Thursday, 8 October 2015

Displaying Maori Cloaks

There are eight Maori cloaks in the Cook-voyage collections held at the Pitt Rivers museum.  Five have been selected for the new display, and they form a visual balance to the Tahitian fau and the Mourner's costume at the other end of the case.  Many of the cloaks have only been displayed flat in the past, but inspired by the photos in 'Whatu Kakahu/Maori Cloaks', edited by Awhina Tamarapa and published by Te Papa Press in 2011, we wanted to display these taonga to more represent the way they were worn.

The five cloaks mounted in the display mock-up

Torso-shaped mounts were made from inert Plastazote foam and low-formaldehyde MDF, and covered in polyester wadding and conservation-grade fabric.  Velcro strips were sewn to calico, and then attached to the back of each cloak using a herringbone stitch, passing between fibre bundles.  The corresponding part of the velcro strip was sewn to the mount, and in this way the cloak could be held in place.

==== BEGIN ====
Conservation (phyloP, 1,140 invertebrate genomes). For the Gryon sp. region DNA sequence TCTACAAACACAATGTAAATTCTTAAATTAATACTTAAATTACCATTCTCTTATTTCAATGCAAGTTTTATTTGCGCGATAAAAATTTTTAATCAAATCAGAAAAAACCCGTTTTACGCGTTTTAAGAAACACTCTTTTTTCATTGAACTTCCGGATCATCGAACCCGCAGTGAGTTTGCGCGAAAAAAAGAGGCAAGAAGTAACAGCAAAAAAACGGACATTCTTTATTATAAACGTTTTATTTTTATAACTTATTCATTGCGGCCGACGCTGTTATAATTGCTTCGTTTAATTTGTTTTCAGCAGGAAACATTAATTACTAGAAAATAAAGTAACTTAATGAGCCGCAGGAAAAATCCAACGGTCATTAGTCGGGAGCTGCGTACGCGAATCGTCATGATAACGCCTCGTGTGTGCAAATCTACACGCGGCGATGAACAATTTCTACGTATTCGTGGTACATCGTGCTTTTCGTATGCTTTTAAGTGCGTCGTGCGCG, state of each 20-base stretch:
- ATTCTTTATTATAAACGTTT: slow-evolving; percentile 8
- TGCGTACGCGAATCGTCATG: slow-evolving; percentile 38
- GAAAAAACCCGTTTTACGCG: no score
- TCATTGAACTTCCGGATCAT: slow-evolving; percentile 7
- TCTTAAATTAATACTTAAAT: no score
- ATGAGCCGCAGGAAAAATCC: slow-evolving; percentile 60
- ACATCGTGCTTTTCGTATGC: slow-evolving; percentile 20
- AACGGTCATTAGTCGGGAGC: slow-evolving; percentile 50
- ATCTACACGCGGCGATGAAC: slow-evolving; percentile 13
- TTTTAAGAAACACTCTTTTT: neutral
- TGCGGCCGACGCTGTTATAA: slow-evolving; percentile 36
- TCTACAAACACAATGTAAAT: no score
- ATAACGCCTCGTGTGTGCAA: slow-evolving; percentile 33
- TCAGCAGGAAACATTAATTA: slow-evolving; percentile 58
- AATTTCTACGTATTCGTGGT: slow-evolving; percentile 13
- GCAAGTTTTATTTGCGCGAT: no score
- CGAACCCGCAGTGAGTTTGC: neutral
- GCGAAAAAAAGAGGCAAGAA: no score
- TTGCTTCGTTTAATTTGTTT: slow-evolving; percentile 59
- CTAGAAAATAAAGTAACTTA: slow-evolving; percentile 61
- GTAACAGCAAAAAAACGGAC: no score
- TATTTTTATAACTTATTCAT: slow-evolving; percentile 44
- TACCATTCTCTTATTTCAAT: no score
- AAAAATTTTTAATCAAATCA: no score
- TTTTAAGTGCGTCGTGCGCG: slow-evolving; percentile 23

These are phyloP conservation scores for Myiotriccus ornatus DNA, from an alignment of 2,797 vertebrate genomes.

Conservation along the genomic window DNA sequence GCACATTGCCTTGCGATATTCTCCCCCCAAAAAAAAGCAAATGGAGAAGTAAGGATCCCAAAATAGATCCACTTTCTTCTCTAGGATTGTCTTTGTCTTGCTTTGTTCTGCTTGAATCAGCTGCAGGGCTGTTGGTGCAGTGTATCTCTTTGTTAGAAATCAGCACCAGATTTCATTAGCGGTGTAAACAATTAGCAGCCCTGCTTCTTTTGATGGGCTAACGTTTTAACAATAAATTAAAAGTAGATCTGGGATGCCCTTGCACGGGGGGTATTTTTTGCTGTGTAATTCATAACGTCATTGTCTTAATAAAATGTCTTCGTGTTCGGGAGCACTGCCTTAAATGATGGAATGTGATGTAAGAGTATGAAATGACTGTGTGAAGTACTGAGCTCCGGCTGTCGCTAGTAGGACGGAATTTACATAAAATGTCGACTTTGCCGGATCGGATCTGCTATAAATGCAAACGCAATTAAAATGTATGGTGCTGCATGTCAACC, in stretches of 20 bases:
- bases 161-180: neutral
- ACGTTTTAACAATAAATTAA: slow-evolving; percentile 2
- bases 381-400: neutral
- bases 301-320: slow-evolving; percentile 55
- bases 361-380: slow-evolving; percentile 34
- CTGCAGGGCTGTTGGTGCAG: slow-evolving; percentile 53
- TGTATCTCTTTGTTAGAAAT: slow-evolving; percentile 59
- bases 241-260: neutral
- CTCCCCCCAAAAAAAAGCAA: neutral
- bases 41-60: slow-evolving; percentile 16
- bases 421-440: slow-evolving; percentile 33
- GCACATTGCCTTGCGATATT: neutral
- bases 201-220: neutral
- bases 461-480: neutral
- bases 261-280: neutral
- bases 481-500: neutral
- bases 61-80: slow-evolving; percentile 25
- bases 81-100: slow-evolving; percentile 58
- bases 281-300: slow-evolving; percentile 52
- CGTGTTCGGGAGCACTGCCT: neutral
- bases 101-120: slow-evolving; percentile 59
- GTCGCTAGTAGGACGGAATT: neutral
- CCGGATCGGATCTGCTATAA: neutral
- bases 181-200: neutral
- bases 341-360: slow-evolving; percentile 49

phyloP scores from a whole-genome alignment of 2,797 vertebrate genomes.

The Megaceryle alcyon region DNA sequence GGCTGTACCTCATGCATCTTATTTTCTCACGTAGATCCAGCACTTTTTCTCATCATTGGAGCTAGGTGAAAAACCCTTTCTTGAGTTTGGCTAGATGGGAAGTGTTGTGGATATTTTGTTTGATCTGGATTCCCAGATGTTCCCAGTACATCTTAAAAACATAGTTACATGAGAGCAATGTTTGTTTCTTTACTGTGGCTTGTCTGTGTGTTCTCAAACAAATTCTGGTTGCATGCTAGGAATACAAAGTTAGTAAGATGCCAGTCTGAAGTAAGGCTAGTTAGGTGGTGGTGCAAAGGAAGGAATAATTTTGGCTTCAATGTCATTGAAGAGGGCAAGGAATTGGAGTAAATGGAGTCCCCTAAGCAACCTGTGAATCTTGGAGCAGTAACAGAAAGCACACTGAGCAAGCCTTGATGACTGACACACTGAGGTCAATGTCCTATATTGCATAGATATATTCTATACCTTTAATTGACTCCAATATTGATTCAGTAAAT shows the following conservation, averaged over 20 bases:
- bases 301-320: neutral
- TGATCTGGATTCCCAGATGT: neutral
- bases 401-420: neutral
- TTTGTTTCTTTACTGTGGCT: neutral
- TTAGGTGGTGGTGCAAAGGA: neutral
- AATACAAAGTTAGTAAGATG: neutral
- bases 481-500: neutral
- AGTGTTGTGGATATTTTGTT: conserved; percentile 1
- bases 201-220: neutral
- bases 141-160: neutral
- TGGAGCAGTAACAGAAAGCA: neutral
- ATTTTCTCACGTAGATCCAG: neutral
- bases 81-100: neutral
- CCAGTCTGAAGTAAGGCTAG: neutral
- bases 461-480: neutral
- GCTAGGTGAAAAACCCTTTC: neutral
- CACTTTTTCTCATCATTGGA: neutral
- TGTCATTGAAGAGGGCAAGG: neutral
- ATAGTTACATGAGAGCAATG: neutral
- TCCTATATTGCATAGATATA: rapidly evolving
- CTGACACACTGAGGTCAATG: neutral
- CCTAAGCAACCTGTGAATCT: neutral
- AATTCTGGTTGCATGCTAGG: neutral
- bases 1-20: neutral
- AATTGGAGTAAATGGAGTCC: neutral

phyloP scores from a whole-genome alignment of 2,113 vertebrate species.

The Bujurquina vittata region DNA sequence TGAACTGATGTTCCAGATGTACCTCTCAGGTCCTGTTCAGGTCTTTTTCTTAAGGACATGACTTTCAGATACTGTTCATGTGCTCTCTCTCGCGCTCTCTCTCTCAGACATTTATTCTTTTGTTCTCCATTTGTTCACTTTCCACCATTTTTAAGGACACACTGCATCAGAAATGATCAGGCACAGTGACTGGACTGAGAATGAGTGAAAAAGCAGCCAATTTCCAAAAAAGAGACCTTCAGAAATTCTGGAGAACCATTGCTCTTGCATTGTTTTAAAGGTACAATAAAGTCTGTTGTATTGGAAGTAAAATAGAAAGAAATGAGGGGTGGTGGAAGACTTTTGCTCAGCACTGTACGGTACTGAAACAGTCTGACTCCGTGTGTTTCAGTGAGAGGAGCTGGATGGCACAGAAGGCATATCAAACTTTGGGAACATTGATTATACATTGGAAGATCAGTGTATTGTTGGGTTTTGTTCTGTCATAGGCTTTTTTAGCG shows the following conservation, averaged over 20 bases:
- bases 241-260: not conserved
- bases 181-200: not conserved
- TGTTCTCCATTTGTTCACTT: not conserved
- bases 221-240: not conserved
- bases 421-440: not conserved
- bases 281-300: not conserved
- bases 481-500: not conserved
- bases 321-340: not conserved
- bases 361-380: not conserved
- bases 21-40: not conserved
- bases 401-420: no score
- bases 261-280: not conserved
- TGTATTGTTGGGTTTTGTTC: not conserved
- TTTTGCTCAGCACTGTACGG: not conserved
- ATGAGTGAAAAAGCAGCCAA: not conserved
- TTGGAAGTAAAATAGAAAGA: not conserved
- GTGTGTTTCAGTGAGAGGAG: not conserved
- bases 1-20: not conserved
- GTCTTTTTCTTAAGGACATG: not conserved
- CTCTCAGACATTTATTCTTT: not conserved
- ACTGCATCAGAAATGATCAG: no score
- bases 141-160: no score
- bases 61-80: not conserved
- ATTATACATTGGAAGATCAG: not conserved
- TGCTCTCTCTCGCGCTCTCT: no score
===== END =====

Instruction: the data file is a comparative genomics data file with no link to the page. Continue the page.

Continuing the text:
Cloaks mock-up with tissue paper during the mounting process.  The torso-shaped mounts can be seen underneath

The cloaks selected for display include 1886.1.1124, a rain cape, and 1886.1.1134, a cape made from fibres from the cabbage tree (ti kouka, Cordyline australis) which has the remains of feathers still attached.  Also chosen is 1886.1.1132, a cloak made from New Zealand flax and collected on the second voyage. It incorporates a red woollen thread which must have been obtained from a first voyage wool textile.

A thread of red wool incorporated into the cloak